I keep myself as educated as possible about Covid not because I want to wallow in gloom, though Andrew might think otherwise. I feel like my life depends on it.  Without much leadership at all levels of government, I’ve got to understand the benefits of air filtration systems or the likelihood one of the new vaccines will be effective in someone immunocompromised like me.  Without the healthy’s luxury of banking on a good outcome, I must be prepared. But even with my extra stake in all things Covid, I am so sick of it.  We’re all tired of Covid.  I sure am.  I want to set my masks on fire, never think about viruses in HVAC systems or living quietly in my son’s upper respiratory tract.  I want to run home NOW and fling myself into Jay’s arms. I want to wake up next to him, with the light casting shadows through the blinds in a pattern I memorized years ago. I want to fall asleep to the sound of Andrew listening to music.  And in between, I want to be unafraid around the people I love best, in the home we once shared.  I want to see their faces without masks.  I want to hug them both long and hard.   

As tired as we all are, it feels like we should be done.  Surely we’ve parsed 6 feet enough, done enough “digital learning” with our kids, worried enough over every cough to have earned finality.  Right? But we’re not there yet.  These next few months will define who we are, what our values are, and what we will do to protect others.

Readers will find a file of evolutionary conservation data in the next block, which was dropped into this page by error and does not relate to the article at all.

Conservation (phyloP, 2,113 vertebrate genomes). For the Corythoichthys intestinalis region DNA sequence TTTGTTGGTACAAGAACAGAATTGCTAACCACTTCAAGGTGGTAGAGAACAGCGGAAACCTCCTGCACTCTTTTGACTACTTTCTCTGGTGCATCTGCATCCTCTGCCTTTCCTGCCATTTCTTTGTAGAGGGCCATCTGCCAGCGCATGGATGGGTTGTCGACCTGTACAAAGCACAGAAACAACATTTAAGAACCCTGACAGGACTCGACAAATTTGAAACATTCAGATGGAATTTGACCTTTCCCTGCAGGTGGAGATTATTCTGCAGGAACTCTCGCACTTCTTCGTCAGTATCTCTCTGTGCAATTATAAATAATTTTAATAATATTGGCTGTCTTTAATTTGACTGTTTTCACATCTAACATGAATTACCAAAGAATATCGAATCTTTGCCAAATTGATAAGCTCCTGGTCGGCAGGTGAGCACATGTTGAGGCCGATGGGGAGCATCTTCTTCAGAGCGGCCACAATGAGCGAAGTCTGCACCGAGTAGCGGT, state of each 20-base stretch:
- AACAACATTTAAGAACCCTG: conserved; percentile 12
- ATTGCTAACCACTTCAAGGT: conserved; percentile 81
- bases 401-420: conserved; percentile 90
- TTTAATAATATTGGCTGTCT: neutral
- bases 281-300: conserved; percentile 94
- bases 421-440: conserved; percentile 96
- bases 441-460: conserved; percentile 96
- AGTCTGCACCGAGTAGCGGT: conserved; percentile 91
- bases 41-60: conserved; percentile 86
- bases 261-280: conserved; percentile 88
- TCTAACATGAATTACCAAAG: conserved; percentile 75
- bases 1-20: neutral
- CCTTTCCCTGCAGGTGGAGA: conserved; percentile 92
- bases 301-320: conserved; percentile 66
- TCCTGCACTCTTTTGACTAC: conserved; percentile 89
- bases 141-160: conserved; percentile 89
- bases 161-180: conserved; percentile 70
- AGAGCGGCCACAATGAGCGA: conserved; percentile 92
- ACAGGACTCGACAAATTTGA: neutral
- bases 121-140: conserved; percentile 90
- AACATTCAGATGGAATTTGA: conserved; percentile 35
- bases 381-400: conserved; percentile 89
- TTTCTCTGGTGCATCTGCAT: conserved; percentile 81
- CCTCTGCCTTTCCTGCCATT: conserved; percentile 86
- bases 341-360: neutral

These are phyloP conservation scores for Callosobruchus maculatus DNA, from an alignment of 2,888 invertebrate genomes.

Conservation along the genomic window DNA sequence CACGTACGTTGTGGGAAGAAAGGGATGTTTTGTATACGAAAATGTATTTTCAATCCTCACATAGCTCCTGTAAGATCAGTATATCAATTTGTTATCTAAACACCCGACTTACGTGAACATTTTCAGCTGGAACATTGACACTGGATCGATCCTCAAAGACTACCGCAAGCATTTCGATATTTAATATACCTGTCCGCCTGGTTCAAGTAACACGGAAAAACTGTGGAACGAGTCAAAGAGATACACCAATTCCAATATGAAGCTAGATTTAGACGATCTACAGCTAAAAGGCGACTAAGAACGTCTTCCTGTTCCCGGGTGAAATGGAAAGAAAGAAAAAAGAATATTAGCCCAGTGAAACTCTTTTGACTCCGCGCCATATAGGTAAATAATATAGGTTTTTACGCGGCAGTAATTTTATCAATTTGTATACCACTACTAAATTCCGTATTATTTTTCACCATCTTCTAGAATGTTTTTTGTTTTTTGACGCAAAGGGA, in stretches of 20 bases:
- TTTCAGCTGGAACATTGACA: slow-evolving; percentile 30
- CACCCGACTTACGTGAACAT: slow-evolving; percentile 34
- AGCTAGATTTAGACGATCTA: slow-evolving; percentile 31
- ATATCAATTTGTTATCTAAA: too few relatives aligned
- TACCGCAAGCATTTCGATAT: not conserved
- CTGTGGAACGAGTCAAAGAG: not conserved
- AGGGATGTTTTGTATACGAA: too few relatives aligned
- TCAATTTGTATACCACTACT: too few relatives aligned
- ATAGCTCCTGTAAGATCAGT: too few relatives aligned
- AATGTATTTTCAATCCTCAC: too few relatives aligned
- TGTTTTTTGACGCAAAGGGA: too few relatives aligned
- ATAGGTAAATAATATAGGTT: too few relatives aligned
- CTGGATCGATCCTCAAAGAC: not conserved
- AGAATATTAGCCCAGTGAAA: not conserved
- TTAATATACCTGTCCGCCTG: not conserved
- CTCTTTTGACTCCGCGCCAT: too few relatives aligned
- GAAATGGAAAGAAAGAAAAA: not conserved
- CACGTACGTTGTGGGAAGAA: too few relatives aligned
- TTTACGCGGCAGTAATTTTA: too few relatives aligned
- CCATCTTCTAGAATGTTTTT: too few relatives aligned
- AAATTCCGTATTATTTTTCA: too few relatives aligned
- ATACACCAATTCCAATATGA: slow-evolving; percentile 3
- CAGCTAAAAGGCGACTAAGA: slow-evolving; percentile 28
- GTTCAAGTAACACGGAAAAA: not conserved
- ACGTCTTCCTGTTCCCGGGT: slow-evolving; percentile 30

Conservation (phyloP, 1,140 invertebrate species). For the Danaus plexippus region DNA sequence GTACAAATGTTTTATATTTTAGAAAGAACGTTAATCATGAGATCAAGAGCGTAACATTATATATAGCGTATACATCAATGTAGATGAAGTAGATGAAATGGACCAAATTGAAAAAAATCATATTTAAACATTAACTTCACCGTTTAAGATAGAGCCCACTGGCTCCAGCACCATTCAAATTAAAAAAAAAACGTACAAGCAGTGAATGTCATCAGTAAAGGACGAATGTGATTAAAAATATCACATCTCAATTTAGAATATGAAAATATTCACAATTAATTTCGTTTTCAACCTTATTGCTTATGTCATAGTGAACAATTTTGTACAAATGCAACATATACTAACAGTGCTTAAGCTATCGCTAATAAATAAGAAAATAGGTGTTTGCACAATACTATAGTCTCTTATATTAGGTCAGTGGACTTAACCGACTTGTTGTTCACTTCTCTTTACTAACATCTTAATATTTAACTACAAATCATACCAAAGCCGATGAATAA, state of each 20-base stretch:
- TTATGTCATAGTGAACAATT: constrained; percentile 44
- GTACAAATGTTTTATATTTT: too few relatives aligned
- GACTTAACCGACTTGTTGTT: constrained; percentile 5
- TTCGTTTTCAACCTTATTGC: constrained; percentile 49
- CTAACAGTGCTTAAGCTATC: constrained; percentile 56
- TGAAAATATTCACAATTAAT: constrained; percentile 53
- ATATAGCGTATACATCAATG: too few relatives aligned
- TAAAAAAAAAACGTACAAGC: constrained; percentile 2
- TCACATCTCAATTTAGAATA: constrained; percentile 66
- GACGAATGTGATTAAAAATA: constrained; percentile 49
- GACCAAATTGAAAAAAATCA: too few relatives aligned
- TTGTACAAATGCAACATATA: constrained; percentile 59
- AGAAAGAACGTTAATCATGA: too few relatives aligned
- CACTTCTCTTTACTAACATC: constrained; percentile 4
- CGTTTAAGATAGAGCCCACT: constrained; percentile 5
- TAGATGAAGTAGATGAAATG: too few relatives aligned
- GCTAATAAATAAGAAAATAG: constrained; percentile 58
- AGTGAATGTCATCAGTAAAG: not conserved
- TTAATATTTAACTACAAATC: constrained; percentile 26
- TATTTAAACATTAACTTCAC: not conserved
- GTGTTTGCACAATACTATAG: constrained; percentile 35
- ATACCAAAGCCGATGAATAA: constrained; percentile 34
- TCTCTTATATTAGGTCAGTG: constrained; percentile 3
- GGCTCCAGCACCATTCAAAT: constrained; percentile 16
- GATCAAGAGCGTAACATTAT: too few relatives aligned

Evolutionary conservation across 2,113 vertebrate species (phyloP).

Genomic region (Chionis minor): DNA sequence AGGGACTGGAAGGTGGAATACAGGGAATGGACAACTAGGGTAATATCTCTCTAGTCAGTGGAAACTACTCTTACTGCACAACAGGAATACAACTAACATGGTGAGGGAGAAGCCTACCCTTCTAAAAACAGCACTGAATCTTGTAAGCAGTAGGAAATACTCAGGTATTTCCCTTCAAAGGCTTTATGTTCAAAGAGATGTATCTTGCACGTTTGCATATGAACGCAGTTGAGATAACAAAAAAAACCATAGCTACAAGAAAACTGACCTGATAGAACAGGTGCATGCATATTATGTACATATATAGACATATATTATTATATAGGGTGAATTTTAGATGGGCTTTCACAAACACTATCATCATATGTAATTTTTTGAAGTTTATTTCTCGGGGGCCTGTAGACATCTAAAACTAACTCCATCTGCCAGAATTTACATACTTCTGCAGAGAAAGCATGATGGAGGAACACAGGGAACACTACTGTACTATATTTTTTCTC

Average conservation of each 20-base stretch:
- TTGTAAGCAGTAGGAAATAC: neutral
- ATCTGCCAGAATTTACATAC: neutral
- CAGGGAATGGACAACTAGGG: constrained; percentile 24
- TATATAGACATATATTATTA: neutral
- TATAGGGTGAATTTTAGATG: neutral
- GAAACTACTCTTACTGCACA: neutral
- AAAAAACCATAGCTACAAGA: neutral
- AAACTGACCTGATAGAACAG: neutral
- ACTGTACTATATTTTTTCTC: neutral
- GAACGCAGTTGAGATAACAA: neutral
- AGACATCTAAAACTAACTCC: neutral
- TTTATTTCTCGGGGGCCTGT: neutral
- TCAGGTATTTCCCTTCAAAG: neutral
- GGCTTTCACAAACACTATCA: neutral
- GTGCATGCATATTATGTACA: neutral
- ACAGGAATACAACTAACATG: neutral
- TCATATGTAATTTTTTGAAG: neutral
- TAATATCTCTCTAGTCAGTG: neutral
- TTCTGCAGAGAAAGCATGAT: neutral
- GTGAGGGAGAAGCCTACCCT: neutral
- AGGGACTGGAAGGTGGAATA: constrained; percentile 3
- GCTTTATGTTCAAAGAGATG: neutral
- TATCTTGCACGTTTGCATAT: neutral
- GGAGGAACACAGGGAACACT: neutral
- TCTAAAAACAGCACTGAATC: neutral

For me, this feels like the psychological equivalent  of the Team USA Cycling Trials back in 1988.  It was a stage race consisting of 3 individual races: a  solo hill climb time trial, a fast and furious criterium around city streets in a giant pack, and a 65 mile road race through “rolling” hills in rural Wisconsin.  I did terribly in the hill climb, good in the criterium, and had a shot of making the national team if I performed well in the road race.  It was hot and humid.  “Rolling hills” felt like Tibet to this Louisiana girl.  I somehow missed 2 water bottle exchanges in a row, so had the last 20 miles with only half a bottle of plastic-tasting warm water to get me through.  I was with a small lead pack, but I got dropped by them on a climb about 20 miles from the finish. For the rest of the race, I had my warm water to ration, more hills than seemed reasonable to climb, silence cut only when I changed gears.  And myself.  I had to try and catch the front pack, but could definitely not get subsumed by the peloton behind me.  I hated every pedal stroke. I hated the sun shining on the green countryside.  I hated the cows everywhere.  I hated the sound of my breath rasping. I hated the pain in my legs and my mouth that felt like sand.   I hated standing out of the saddle to get more power,  and I hated sitting back down and just turning my legs over.  But that is what I did, half-heartedly hoping my chain would snap or my tire would explode or a horde of locusts would descend…that something would let me legitimately stop turning those pedals over and yet not be a quitter.